Research and Development of a Winterized Shelter Solution

The research started in January 2014 in the preparedness program for Mongolia and was finalized in 2016 to be a global solution for cold climate operations.

British Red Cross supported the Mongolian Red Cross Society in their disaster contingency planning, especially the scenario of an earthquake hitting the capital city of Ulaan Baatar with some 1.6mio inhabitants. In the worst-case scenario, 70%-80% of the cities housing stock is expected to collapse leaving some 100,000 people without shelter. In the Mongolian climate, where average temperatures are well below 0C for 9 months of the year, a well-insulated shelter is critical for survival. The traditional Gers still used by large parts of the Mongolian population are well adapted to the Mongolian climate and correspond to the cultural habits. However, after a first assessment and consultation with Mongolian Red Cross Society (MRCS) and representatives of the National Emergency Management Agency (NEMA) in February 2013, the following reasons identify the ger  not suitable as a solution to be used in emergency response (see also ANNEX 3 exploratory mission field report) :

  • Difficult to stock due to limited  durability/shelf-life and large volume
  • difficult to stock and transport because of heavyweight from 300kg up to 500kg per unit and big volume
  • Too expensive, the minimum price per unit 1200€
  • The too-long set-up time of a minimum of 2 hours
  • Due to the long production time supply cannot be assured in a larger emergency.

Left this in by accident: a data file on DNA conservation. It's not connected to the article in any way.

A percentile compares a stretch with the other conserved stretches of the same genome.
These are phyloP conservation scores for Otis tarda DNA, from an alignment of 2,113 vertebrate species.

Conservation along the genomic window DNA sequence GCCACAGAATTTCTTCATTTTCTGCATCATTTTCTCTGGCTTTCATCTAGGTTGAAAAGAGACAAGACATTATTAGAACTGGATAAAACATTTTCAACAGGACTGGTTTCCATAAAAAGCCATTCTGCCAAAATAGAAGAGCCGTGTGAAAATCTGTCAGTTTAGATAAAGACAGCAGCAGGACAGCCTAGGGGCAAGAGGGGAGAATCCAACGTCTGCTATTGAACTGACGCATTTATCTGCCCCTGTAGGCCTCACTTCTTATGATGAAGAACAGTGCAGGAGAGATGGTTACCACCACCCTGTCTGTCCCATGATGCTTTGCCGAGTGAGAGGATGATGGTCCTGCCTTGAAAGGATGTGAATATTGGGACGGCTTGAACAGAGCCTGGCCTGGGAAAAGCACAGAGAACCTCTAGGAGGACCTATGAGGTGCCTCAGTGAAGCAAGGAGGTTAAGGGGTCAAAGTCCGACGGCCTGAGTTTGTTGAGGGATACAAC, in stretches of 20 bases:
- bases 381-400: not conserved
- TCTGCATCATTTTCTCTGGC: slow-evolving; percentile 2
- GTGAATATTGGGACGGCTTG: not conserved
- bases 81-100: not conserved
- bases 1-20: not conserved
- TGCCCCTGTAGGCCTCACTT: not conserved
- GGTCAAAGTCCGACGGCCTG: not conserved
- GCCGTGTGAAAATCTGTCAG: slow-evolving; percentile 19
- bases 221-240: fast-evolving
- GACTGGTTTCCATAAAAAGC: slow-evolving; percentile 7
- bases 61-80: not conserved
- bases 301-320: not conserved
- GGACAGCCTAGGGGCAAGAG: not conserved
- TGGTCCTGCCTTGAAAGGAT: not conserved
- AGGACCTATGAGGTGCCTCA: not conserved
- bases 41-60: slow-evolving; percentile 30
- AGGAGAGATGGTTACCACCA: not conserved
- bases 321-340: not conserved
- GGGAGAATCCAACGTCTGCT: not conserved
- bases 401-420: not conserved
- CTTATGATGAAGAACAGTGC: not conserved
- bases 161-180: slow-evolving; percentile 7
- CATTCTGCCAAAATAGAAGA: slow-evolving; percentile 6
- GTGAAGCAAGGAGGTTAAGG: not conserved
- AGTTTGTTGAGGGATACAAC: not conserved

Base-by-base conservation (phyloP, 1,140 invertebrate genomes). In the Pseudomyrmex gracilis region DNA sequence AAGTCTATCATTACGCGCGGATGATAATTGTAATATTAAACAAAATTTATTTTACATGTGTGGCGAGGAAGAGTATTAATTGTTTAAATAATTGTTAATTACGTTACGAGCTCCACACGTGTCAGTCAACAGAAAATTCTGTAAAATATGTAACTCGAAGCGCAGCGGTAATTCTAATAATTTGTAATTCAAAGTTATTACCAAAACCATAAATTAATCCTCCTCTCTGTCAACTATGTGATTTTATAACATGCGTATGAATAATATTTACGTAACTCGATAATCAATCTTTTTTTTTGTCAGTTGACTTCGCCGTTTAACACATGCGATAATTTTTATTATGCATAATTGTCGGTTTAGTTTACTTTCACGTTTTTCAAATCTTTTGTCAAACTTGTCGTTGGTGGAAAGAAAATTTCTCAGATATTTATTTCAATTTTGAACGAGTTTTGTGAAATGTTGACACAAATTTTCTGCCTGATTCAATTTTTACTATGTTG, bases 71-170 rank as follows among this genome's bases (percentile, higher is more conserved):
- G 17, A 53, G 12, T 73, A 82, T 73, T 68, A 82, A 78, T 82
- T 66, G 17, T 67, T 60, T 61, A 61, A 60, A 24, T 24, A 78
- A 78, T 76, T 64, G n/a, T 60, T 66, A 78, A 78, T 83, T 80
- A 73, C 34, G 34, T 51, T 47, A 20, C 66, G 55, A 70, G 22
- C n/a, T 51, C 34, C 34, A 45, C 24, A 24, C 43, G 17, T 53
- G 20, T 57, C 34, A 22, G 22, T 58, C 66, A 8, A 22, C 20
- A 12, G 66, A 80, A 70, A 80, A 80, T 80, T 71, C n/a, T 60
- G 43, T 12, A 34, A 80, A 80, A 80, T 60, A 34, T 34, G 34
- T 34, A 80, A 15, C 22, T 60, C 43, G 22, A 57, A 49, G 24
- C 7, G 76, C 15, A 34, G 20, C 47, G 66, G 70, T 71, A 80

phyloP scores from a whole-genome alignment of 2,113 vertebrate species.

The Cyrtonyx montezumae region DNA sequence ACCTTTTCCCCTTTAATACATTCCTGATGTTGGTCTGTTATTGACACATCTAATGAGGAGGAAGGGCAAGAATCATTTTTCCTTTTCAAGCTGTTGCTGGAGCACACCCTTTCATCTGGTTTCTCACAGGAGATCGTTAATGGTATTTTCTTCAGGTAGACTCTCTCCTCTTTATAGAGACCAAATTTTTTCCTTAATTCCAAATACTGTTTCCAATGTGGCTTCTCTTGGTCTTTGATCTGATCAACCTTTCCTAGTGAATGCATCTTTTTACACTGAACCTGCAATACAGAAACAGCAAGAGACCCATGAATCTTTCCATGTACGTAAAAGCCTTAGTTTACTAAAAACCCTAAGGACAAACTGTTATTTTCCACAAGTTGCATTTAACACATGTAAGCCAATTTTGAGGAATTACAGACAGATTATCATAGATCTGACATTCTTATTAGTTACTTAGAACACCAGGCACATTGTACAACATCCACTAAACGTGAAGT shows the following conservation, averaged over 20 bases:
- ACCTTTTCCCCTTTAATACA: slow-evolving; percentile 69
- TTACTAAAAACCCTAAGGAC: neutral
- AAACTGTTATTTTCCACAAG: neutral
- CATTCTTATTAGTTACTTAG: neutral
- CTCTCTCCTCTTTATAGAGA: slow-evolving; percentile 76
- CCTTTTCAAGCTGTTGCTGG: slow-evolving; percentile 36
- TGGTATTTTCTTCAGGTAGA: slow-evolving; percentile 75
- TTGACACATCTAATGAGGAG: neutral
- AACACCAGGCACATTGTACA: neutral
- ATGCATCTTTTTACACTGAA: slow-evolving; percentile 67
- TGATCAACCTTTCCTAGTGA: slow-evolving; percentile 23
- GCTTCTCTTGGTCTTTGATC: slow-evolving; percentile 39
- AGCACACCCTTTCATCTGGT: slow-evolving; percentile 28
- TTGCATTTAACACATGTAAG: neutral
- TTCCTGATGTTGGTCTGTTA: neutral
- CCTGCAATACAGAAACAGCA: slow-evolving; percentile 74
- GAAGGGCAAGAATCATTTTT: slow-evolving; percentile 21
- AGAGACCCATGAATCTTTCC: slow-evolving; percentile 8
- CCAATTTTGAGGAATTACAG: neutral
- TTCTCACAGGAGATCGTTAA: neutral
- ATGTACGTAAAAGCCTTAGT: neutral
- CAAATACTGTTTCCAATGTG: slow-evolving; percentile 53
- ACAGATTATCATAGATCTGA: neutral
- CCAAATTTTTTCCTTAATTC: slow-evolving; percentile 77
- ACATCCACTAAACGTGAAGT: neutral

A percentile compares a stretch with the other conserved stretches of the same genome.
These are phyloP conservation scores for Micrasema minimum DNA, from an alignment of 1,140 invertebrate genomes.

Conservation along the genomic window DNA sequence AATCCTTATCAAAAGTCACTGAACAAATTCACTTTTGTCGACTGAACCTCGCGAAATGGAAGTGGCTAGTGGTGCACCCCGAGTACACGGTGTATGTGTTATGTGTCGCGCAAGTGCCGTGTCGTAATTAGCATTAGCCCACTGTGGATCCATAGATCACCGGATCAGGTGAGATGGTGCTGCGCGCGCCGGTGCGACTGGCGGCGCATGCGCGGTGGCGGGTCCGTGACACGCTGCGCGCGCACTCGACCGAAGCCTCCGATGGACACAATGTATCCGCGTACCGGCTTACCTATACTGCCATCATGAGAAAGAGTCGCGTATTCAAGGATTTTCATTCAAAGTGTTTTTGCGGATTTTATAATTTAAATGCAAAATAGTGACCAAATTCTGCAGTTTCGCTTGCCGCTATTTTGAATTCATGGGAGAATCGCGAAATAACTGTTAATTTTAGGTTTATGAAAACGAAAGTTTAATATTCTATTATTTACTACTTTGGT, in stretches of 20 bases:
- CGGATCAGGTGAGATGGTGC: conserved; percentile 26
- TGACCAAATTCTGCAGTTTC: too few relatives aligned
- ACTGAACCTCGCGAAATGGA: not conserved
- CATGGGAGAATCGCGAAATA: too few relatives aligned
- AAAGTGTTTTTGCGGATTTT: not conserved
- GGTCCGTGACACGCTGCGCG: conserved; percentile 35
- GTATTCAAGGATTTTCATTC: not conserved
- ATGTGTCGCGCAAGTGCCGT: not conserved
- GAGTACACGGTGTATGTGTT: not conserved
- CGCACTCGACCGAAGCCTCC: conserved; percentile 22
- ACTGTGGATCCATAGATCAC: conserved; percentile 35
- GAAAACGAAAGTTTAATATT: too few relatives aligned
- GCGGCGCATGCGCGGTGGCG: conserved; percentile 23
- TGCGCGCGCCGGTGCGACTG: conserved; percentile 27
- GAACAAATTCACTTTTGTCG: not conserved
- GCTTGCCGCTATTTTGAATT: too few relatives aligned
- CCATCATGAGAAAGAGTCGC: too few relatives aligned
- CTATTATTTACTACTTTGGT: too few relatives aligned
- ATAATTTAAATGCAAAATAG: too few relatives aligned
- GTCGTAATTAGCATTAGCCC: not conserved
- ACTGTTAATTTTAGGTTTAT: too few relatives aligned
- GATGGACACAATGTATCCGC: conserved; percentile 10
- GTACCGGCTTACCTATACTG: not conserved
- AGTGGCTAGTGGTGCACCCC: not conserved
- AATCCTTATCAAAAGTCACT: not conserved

A first-desk review of the items specified in the EIC as well as of cold climate shelters available on the market clearly identified a gap in the area of emergency response shelter solutions suitable for extremely cold climates.

The overall objective of this technical research and development project as defined in the PP is to review the shelter items defined in the IFRC EIC, namely the standard family tent and the winterization kit and, taking those specifications as a starting point, develop new solutions suitable to protect affected population from extreme cold climate conditions.

Although the research takes the Mongolian context and the concrete disaster preparedness needs specifying for Ulaan Baatar as the main reference, the final goal is to develop a Family shelter that can be used globally to provide protection against cold climate to populations affected by disasters.

At present, there is no adequate solution existing for humanitarian sheltering in a cold climate and this research aims to fill this gap. The specifications for the new solution shall be submitted for inclusion in the IFRC EIC as a winter shelter and winterization kit for cold climate.

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